Whenever Esteban Castillo visited his grandparents in Colima, Mexico, he’d sit by his grandfather’s taco stand and watch him cook. He’d also see his grandmother carry her homemade cheeses on her back and go door to door, selling them in different neighborhoods. To this day, his grandparents still make a living off of food.
“They basically transform their living room into a restaurant during the weekends to make ends meet,” says Castillo.
Castillo grew up in Santa Ana, Calif., where more than 75 percent of the population is Latino. He says Mexican food was the foundation of his childhood. So when he started to see popular food blogs present recipes as traditional Mexican dishes when they were anything but, it got him riled up — and motivated him to mesh his love for design, cooking and culture.
And, so, Chicano Eats was born. It’s a bicultural and bilingual food blog where Castillo shares traditional and fusion Mexican recipes — presented with a stunning visual sensibility.
Common chicoryis a well known plant with a long, recorded tradition: the earliest written mention of its medicinal uses was found in what is known as the Ebers papyrus, an Egyptian herbalism treaty dating back to c.1550 BC. This perennial species, native to Europe and widely naturalised elsewhere, is edible and appreciated for the bitter taste of its leave, which should be picked before the flowering season. I tried the wild form when growing up in Italy, where it is part of the culinary tradition, and found it somewhat similar to dandelion leaves (Taraxacum officinale, member of the same family) which I used to gather often with my grandparents. My granny used to mention chicory root coffee too, but I never got to try that. Cultivated varieties developed from the XVII century, such as radicchio, endive and catalogna, are probably more familiar as you might be able to find them in stores, they are all quite common in Italy.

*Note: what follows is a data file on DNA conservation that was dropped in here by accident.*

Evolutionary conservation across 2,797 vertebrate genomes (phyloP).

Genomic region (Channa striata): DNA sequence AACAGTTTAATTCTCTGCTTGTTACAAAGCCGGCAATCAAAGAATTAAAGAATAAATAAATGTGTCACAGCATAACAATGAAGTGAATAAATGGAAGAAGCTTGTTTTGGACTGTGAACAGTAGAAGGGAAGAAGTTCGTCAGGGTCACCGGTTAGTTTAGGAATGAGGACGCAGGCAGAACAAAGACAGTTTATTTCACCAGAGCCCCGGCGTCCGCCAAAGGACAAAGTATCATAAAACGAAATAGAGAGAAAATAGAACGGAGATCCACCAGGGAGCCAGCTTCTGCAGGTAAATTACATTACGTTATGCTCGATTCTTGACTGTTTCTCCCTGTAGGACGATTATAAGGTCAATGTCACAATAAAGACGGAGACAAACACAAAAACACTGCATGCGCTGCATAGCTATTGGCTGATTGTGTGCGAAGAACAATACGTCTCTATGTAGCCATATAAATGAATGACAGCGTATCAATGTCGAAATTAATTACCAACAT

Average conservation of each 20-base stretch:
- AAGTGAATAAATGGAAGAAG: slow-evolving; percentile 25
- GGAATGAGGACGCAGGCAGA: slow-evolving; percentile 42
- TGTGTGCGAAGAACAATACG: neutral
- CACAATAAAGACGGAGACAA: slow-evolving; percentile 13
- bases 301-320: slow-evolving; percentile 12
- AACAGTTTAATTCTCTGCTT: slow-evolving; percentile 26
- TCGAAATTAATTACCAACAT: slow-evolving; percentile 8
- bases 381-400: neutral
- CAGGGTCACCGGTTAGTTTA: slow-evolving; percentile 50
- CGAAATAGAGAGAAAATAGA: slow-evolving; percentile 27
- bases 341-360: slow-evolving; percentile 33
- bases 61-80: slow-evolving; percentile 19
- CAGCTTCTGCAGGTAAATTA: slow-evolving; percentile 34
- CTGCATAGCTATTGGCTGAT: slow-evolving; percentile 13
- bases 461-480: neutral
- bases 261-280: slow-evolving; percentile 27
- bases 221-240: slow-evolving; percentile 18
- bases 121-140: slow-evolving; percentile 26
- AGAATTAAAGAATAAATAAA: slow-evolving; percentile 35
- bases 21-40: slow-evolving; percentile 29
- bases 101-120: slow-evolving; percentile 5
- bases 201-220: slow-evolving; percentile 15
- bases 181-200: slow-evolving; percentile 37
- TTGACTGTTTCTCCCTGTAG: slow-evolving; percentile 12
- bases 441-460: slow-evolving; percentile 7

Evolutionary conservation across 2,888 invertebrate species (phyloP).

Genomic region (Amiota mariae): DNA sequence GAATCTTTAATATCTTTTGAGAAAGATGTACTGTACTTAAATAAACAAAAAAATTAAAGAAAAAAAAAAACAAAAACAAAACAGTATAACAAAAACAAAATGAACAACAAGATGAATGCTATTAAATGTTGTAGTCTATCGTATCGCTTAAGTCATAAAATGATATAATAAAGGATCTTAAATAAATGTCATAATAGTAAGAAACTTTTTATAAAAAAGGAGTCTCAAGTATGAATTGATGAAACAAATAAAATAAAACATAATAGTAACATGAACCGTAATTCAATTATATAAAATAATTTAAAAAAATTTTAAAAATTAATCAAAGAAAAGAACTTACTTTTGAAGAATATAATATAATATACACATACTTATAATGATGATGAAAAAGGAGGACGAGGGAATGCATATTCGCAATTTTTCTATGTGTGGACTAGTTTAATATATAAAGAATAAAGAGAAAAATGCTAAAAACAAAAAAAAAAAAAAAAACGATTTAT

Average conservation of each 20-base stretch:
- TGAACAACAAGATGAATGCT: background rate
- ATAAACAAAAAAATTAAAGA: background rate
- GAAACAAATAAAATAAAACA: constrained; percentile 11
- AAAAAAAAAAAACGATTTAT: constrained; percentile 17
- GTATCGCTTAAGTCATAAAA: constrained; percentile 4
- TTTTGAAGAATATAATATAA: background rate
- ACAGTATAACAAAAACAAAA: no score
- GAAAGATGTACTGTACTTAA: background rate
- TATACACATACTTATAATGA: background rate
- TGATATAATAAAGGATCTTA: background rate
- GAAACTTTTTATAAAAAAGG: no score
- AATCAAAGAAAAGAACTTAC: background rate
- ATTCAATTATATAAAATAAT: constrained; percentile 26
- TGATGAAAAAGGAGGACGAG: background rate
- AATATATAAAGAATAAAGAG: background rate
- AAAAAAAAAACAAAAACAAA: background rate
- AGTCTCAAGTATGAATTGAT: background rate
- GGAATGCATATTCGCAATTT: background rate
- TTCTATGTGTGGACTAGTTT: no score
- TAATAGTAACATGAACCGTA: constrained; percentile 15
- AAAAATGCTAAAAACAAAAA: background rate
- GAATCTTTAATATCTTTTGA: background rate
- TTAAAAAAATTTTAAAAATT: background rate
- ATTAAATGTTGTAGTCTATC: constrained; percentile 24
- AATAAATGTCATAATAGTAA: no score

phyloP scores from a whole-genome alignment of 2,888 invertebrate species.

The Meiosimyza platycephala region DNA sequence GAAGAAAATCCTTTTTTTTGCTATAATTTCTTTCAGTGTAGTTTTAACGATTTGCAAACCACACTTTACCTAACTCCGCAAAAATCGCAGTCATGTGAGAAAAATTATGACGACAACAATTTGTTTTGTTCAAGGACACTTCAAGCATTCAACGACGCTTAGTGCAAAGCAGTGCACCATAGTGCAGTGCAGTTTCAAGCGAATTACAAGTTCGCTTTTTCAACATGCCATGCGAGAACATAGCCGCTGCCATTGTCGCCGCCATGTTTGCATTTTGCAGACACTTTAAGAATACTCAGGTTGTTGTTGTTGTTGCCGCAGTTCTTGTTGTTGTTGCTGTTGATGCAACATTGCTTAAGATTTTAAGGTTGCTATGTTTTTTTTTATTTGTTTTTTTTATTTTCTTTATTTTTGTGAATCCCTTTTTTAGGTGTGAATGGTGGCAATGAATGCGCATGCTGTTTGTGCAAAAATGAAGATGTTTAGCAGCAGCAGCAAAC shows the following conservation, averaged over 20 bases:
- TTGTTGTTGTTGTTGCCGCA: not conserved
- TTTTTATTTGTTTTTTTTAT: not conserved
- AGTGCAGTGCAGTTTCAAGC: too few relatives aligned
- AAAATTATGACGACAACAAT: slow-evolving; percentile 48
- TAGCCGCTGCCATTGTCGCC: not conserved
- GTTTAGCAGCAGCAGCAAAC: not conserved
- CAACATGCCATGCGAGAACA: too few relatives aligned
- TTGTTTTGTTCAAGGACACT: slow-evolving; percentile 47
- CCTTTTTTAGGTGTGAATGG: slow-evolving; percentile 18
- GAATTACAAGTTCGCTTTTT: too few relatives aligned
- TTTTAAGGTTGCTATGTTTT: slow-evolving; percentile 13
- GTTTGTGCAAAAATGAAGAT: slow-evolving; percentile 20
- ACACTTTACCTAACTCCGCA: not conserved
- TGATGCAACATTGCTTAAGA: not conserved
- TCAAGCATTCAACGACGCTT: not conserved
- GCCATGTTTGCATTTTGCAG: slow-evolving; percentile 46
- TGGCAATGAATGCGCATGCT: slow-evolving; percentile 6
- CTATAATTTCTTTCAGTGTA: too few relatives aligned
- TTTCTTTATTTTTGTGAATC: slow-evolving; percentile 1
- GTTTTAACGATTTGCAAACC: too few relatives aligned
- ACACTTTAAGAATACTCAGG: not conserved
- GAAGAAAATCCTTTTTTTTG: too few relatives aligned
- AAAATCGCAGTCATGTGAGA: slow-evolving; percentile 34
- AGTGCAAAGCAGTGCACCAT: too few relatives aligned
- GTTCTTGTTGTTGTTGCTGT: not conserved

As for the medicinal uses, it has traditionally been used as a tonic and laxative, as a vermifuge (to get rid of internal parasites, effective for livestock too, it is also excellent fodder) and to treat jaundice and gout.
So sad because I cannot remember what this restaurant is called! All I remember is that it is near the Vatican/Borgo area. A lot of their pastas had guanciale, or pork cheek, in it. I was scared to try it, but I am so glad I did. Delizioso!